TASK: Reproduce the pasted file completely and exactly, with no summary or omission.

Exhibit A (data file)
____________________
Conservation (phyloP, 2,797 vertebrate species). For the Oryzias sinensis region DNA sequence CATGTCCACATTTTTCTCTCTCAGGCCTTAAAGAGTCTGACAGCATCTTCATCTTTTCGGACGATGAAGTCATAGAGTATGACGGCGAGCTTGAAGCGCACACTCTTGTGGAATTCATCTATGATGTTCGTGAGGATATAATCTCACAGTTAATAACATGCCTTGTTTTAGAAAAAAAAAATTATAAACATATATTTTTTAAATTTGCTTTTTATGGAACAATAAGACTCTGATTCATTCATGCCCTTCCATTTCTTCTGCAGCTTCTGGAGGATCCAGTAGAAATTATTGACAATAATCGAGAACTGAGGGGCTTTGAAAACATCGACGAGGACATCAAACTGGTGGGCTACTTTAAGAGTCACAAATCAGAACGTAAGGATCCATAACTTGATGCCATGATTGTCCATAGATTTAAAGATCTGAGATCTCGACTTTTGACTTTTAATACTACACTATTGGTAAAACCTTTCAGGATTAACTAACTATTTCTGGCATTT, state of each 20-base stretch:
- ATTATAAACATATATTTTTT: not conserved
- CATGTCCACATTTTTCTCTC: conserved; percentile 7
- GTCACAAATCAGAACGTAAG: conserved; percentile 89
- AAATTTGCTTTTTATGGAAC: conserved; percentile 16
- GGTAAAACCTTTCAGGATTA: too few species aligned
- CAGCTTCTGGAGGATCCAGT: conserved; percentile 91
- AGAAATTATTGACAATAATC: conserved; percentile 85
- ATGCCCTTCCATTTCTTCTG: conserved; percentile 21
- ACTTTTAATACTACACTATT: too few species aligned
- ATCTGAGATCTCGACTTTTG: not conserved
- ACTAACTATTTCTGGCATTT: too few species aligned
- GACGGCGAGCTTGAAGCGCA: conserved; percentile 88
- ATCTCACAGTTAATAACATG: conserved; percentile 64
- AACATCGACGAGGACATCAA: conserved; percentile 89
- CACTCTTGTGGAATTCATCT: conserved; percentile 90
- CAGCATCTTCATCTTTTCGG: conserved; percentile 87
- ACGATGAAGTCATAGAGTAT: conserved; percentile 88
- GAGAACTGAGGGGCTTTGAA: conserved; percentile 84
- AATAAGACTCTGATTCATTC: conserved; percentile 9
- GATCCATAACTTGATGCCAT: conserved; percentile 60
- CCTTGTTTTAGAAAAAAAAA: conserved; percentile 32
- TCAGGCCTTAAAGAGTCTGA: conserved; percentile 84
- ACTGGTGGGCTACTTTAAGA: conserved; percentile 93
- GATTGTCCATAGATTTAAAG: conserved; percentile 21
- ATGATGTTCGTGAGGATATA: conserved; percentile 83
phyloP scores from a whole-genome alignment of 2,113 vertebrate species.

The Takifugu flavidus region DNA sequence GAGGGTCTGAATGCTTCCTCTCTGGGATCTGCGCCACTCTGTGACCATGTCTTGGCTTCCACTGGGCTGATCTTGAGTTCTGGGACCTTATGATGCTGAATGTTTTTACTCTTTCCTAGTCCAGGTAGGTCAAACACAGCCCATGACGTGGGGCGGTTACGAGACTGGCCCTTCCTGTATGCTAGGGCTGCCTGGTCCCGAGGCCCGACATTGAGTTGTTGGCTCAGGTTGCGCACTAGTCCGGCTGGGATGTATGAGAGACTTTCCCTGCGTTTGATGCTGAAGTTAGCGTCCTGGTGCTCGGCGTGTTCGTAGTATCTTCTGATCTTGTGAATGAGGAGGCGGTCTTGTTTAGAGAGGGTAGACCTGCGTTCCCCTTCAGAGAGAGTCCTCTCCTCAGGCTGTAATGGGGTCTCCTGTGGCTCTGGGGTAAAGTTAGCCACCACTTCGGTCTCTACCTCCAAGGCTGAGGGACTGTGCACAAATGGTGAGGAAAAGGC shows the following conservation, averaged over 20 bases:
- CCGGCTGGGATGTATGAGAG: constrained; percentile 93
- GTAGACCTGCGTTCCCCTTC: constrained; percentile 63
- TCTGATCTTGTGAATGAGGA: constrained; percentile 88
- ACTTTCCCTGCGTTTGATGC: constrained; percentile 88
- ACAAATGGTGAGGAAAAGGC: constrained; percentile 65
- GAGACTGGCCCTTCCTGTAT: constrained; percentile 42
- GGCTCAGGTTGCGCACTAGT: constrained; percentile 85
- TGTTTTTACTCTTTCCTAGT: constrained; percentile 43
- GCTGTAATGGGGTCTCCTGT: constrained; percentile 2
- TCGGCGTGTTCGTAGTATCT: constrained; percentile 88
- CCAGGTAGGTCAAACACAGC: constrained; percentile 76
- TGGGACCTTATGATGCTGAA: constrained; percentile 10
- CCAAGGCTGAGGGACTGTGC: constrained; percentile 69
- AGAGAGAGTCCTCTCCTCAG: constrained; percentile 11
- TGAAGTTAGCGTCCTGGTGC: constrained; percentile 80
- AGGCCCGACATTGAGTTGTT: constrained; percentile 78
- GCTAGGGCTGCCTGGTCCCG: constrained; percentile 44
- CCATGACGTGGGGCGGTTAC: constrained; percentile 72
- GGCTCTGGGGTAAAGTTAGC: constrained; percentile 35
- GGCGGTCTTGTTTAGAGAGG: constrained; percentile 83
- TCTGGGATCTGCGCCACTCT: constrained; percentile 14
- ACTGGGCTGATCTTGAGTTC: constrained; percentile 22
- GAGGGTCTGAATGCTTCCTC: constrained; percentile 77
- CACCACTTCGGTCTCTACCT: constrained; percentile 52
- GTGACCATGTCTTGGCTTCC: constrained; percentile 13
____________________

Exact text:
Conservation (phyloP, 2,797 vertebrate species). For the Oryzias sinensis region DNA sequence CATGTCCACATTTTTCTCTCTCAGGCCTTAAAGAGTCTGACAGCATCTTCATCTTTTCGGACGATGAAGTCATAGAGTATGACGGCGAGCTTGAAGCGCACACTCTTGTGGAATTCATCTATGATGTTCGTGAGGATATAATCTCACAGTTAATAACATGCCTTGTTTTAGAAAAAAAAAATTATAAACATATATTTTTTAAATTTGCTTTTTATGGAACAATAAGACTCTGATTCATTCATGCCCTTCCATTTCTTCTGCAGCTTCTGGAGGATCCAGTAGAAATTATTGACAATAATCGAGAACTGAGGGGCTTTGAAAACATCGACGAGGACATCAAACTGGTGGGCTACTTTAAGAGTCACAAATCAGAACGTAAGGATCCATAACTTGATGCCATGATTGTCCATAGATTTAAAGATCTGAGATCTCGACTTTTGACTTTTAATACTACACTATTGGTAAAACCTTTCAGGATTAACTAACTATTTCTGGCATTT, state of each 20-base stretch:
- ATTATAAACATATATTTTTT: not conserved
- CATGTCCACATTTTTCTCTC: conserved; percentile 7
- GTCACAAATCAGAACGTAAG: conserved; percentile 89
- AAATTTGCTTTTTATGGAAC: conserved; percentile 16
- GGTAAAACCTTTCAGGATTA: too few species aligned
- CAGCTTCTGGAGGATCCAGT: conserved; percentile 91
- AGAAATTATTGACAATAATC: conserved; percentile 85
- ATGCCCTTCCATTTCTTCTG: conserved; percentile 21
- ACTTTTAATACTACACTATT: too few species aligned
- ATCTGAGATCTCGACTTTTG: not conserved
- ACTAACTATTTCTGGCATTT: too few species aligned
- GACGGCGAGCTTGAAGCGCA: conserved; percentile 88
- ATCTCACAGTTAATAACATG: conserved; percentile 64
- AACATCGACGAGGACATCAA: conserved; percentile 89
- CACTCTTGTGGAATTCATCT: conserved; percentile 90
- CAGCATCTTCATCTTTTCGG: conserved; percentile 87
- ACGATGAAGTCATAGAGTAT: conserved; percentile 88
- GAGAACTGAGGGGCTTTGAA: conserved; percentile 84
- AATAAGACTCTGATTCATTC: conserved; percentile 9
- GATCCATAACTTGATGCCAT: conserved; percentile 60
- CCTTGTTTTAGAAAAAAAAA: conserved; percentile 32
- TCAGGCCTTAAAGAGTCTGA: conserved; percentile 84
- ACTGGTGGGCTACTTTAAGA: conserved; percentile 93
- GATTGTCCATAGATTTAAAG: conserved; percentile 21
- ATGATGTTCGTGAGGATATA: conserved; percentile 83
phyloP scores from a whole-genome alignment of 2,113 vertebrate species.

The Takifugu flavidus region DNA sequence GAGGGTCTGAATGCTTCCTCTCTGGGATCTGCGCCACTCTGTGACCATGTCTTGGCTTCCACTGGGCTGATCTTGAGTTCTGGGACCTTATGATGCTGAATGTTTTTACTCTTTCCTAGTCCAGGTAGGTCAAACACAGCCCATGACGTGGGGCGGTTACGAGACTGGCCCTTCCTGTATGCTAGGGCTGCCTGGTCCCGAGGCCCGACATTGAGTTGTTGGCTCAGGTTGCGCACTAGTCCGGCTGGGATGTATGAGAGACTTTCCCTGCGTTTGATGCTGAAGTTAGCGTCCTGGTGCTCGGCGTGTTCGTAGTATCTTCTGATCTTGTGAATGAGGAGGCGGTCTTGTTTAGAGAGGGTAGACCTGCGTTCCCCTTCAGAGAGAGTCCTCTCCTCAGGCTGTAATGGGGTCTCCTGTGGCTCTGGGGTAAAGTTAGCCACCACTTCGGTCTCTACCTCCAAGGCTGAGGGACTGTGCACAAATGGTGAGGAAAAGGC shows the following conservation, averaged over 20 bases:
- CCGGCTGGGATGTATGAGAG: constrained; percentile 93
- GTAGACCTGCGTTCCCCTTC: constrained; percentile 63
- TCTGATCTTGTGAATGAGGA: constrained; percentile 88
- ACTTTCCCTGCGTTTGATGC: constrained; percentile 88
- ACAAATGGTGAGGAAAAGGC: constrained; percentile 65
- GAGACTGGCCCTTCCTGTAT: constrained; percentile 42
- GGCTCAGGTTGCGCACTAGT: constrained; percentile 85
- TGTTTTTACTCTTTCCTAGT: constrained; percentile 43
- GCTGTAATGGGGTCTCCTGT: constrained; percentile 2
- TCGGCGTGTTCGTAGTATCT: constrained; percentile 88
- CCAGGTAGGTCAAACACAGC: constrained; percentile 76
- TGGGACCTTATGATGCTGAA: constrained; percentile 10
- CCAAGGCTGAGGGACTGTGC: constrained; percentile 69
- AGAGAGAGTCCTCTCCTCAG: constrained; percentile 11
- TGAAGTTAGCGTCCTGGTGC: constrained; percentile 80
- AGGCCCGACATTGAGTTGTT: constrained; percentile 78
- GCTAGGGCTGCCTGGTCCCG: constrained; percentile 44
- CCATGACGTGGGGCGGTTAC: constrained; percentile 72
- GGCTCTGGGGTAAAGTTAGC: constrained; percentile 35
- GGCGGTCTTGTTTAGAGAGG: constrained; percentile 83
- TCTGGGATCTGCGCCACTCT: constrained; percentile 14
- ACTGGGCTGATCTTGAGTTC: constrained; percentile 22
- GAGGGTCTGAATGCTTCCTC: constrained; percentile 77
- CACCACTTCGGTCTCTACCT: constrained; percentile 52
- GTGACCATGTCTTGGCTTCC: constrained; percentile 13